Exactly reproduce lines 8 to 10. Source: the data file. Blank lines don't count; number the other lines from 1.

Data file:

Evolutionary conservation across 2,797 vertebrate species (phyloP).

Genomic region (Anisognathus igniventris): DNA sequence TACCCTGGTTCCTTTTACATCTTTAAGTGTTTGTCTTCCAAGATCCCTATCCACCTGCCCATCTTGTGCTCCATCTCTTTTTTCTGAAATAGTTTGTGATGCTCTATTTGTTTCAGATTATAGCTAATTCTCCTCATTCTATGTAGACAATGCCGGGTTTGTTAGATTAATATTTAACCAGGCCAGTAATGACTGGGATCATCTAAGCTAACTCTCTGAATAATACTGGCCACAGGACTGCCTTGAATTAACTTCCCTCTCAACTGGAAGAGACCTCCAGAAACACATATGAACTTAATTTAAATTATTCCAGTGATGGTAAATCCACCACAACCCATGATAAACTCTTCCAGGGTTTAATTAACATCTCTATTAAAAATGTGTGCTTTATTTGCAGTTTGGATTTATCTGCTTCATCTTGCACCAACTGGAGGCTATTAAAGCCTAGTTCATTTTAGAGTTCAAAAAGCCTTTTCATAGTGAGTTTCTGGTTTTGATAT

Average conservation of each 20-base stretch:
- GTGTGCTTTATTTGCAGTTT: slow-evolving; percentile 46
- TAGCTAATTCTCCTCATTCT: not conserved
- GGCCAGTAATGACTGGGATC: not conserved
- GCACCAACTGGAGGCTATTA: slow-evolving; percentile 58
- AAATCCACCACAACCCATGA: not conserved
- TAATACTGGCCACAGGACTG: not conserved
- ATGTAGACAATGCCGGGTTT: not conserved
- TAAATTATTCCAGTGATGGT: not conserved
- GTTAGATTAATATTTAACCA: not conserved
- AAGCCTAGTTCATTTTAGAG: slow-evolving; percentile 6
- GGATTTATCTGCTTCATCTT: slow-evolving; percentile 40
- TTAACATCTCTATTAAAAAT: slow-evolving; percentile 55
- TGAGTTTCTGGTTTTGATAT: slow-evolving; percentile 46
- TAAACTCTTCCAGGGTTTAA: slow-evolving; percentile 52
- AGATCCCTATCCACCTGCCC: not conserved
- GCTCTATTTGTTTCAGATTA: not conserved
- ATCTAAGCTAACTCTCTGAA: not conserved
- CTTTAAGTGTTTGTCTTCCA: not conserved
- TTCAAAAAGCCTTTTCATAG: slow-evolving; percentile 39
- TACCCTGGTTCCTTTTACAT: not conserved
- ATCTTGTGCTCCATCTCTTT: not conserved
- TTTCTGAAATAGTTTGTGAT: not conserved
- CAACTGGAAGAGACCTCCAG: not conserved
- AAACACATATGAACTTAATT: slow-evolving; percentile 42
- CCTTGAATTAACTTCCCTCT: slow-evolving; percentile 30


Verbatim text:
- AAATCCACCACAACCCATGA: not conserved
- TAATACTGGCCACAGGACTG: not conserved
- ATGTAGACAATGCCGGGTTT: not conserved